The most effective therapeutic approach for Maggie’sdepression is cognitive therapy or cognitive behavioral therapy (CBT) becausestudies have shown it to be as effective as antidepressents in treatingdepression.
Studies have also shown it to be effective at reducing relapses inpatients after therapy. Cognitive behavioraltherapy is different from other therapies because it is short, taking only fiveto ten months for most mental problems and often requiring only 10 to 20sessions. The focus and method of CBT is alsodifferent. CBT is a more short-term approach than psychodynamic(psychoanalysis) therapies.
Other types of therapies may require several yearsfor discovery and treatment. CBT involves changing thinking patterns and focuseson what and how a person thinks more than why a person thinks that way.Sessions provide patients an opportunity to identify current life situationsthat may be causing or contributing to their depression. This is different frompsychoanalysis.
That type of therapy involves looking to the past to discoverunconscious sources of the problems that the patient is facing. CBT is also goal-orientedand educational. Therapists use structured learning experiences that teachpatients to monitor and write down their negative thoughts and behaviorpatterns. The goal is to see how these negative thoughts affect their mood,behavior, and psychical condition. CBT therapists also teach important copingmechanisms, such as learning to control andmodify distorted thoughts and reactions.The main issue we need to consider when determining whichtype of therapeutic approach to use for Maggie’s depression is the underlyingfactors that are causing her depression. Psychodynamic therapy is based on thebelief that a person is depressed because of unresolved, unconscious conflictsthat occur during childhood. Humanistic therapy helps individuals understandtheir feelings, gain a sense of meaning in life, and reach self-actualization.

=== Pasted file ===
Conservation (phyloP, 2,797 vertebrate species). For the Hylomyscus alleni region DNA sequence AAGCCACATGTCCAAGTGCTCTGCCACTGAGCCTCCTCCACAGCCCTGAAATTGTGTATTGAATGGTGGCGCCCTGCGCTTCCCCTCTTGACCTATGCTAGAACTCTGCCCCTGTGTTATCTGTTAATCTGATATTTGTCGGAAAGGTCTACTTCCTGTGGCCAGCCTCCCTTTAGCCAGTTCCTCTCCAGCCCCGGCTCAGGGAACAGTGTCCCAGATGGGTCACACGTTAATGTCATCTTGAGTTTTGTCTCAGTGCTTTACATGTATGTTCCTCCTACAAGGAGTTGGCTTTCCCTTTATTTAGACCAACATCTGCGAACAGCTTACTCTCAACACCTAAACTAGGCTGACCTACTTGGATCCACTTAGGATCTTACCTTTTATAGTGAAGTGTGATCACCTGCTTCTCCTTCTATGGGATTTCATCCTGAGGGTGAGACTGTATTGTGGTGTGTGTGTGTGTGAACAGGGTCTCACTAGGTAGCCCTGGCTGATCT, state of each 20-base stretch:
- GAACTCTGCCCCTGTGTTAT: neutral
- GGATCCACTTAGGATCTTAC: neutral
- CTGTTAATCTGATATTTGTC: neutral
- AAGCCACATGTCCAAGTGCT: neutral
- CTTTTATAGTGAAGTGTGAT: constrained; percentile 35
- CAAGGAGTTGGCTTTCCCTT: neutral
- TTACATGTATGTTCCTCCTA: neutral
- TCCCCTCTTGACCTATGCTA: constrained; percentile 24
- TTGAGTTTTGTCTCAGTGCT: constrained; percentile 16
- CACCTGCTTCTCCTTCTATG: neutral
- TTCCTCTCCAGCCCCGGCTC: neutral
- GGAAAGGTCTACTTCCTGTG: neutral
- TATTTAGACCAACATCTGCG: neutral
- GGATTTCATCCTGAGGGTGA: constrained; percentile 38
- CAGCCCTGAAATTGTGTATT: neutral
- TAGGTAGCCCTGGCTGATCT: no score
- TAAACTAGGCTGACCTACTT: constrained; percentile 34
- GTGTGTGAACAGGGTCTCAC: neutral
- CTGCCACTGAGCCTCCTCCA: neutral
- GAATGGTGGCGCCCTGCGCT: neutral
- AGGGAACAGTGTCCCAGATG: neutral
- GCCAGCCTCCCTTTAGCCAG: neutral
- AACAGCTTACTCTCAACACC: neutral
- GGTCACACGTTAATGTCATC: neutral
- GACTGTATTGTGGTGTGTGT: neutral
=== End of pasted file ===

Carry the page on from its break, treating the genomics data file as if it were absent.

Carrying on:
Behavioral therapy is based on the idea that maladaptive behavior is learned,and thus adaptive behavior can also be learned. The goal is to teach newbehaviors to minimize or eliminate problems, rather than focusing on theunconscious mind. Cognitive therapy or CBT seeks to modify negative thoughtpatterns in order to change moods and behaviors. It’s based on the belief thatnegative moods and behaviors are the result of current dysfunctional thoughtsor beliefs. According to this case study, Maggie has very high standards forherself and is very self-critical. She also struggles with significant feelingsof worthlessness and shame due to herinability to perform as well as she always has in the past. It seems thatMaggie is suffering from dysfunctional thinking which is also affecting hermood and behavior towards her coworkers and husband. So it appears that CBT isthe best approach to her depression.
Maggie needs help identifying and changingher dysfunctional thinking which will change her mood and behavior. CBT would viewMaggie’s depression as a direct result of her negative dysfunctional thinking.Maggie’s inaccurate perceptions about herself and her abilities are causing herto have feelings of worthlessness and shame. This is causing her to havedepressive symptoms such as mood and behavior changes, dissatisfaction withlife, disrupted sleep, herlack of interest in sexual activity, loss of concentration, fatigue ortiredness during the day, and suicidal thoughts. At the core of CBT is the ideathat a person’s mood is directly related to his or her patterns of thought.Negative, dysfunctional thinking can affect a person’s mood, sense of self, behavior,or physical condition. Some examples of dysfunctional thinkinginclude overgeneralization: drawing general conclusions from a single usuallynegative event, such as thinking that one bad grade makes you a failure, andmaximization/minimization: maximizing your problems or blowing the effects ofthem out of proportion to the situation or minimizing the value of yourpositive qualities. Thesenegative thought patterns can take the form automatic thoughts.